The Escape HEV will feature an electric drivetrain powered by nickel-metal-hydride batteries combined with a fuel-efficient 4-cylinder gas engine. Escape HEV will deliver 40 m.p.g. in the city and 31 m.p.g. on the highway, Ford said.
The reason for the higher city mileage is that batteries will start the vehicle and get it up to cruising speed, when the gas engine will take over.
The Explorer HEV will be equipped with a V-6 that can turn itself off at stoplights and restart as soon as the driver lifts off the brake pedal, with technology similar to that in the Honda Insight.
The technology that allows this start/stop feature is known as an integrated starter-generator (ISG). Run by a 42-volt battery, the ISG system also assists the engine at startup and in hard acceleration, providing short bursts of added electric power.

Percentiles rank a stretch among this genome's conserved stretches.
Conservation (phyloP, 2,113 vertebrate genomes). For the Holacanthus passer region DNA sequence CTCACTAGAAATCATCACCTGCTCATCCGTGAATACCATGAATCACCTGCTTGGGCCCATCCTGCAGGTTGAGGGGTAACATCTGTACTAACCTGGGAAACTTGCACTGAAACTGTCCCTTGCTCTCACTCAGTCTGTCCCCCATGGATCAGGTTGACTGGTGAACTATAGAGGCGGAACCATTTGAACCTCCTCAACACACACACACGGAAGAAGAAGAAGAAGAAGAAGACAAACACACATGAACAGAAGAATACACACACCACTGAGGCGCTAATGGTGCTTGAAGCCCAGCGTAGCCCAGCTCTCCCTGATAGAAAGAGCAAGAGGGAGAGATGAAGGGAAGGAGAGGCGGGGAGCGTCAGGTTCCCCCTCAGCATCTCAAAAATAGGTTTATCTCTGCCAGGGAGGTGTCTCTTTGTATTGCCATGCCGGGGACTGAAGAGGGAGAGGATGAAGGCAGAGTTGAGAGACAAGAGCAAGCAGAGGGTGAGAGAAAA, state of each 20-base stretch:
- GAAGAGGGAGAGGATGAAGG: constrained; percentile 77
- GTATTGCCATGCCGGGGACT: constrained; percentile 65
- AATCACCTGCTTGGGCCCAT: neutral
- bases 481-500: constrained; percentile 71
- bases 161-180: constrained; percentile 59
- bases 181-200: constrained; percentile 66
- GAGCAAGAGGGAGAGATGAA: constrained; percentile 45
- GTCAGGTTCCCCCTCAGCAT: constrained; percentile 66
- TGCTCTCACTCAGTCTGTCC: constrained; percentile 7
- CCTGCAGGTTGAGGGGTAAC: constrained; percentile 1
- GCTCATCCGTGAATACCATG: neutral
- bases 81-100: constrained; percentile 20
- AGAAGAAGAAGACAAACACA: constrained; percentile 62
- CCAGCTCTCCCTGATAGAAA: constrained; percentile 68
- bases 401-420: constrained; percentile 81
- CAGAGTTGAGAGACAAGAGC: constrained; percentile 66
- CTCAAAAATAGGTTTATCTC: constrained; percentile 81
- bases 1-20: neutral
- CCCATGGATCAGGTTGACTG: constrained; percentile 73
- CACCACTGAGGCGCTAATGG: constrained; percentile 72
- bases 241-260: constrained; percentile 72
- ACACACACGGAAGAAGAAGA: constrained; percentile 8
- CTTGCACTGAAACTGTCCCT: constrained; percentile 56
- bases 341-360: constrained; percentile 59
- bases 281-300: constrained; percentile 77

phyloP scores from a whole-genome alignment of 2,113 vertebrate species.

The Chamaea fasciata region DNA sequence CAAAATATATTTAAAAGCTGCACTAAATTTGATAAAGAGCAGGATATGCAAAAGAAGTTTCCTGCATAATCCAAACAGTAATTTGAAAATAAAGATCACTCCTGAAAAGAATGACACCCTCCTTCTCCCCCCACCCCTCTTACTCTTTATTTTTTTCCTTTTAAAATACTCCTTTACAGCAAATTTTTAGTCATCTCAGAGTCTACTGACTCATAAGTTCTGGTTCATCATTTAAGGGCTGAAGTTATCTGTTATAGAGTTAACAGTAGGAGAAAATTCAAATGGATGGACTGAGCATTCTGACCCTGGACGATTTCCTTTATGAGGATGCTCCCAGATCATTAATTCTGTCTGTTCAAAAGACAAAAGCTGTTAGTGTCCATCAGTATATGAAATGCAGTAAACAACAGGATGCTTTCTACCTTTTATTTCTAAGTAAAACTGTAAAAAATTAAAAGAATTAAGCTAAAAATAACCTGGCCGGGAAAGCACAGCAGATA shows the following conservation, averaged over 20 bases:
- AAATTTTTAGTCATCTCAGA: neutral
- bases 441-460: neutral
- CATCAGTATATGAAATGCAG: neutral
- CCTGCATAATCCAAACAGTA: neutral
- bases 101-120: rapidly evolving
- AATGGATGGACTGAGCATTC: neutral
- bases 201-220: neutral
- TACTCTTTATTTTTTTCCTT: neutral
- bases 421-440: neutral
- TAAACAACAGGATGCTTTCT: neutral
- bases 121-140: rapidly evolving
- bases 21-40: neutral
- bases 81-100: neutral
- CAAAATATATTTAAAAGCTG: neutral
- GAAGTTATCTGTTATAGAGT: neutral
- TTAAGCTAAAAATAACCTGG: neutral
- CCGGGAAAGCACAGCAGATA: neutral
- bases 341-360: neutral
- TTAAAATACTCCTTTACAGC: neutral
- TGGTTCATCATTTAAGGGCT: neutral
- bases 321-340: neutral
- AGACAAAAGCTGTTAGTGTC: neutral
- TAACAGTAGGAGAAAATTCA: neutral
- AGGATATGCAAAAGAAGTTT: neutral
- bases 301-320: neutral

The Escape and Explorer HEVs will recharge their batteries while the vehicles are driven by regenerative braking, in which the energy created in braking is captured and directed back into the batteries.
Ford scientists also are experimenting with a black gooey substance that can change viscosity on command.
Ford's goo, known as magnetorhelogical material, can behave as a free-flowing liquid or a paste-like solid, switching properties when a magnetic field is applied.
Ford is trying to use the substance to subdue the clicking that occurs when air conditioning clutches engage and disengage. When the clutch disengages, the material turns to a fluid to let the clutch slip out of contact.
This soft engaging and disengaging of the clutch also makes power surges from the engine less noticeable, a condition typically felt in vehicles with small-displacement engines.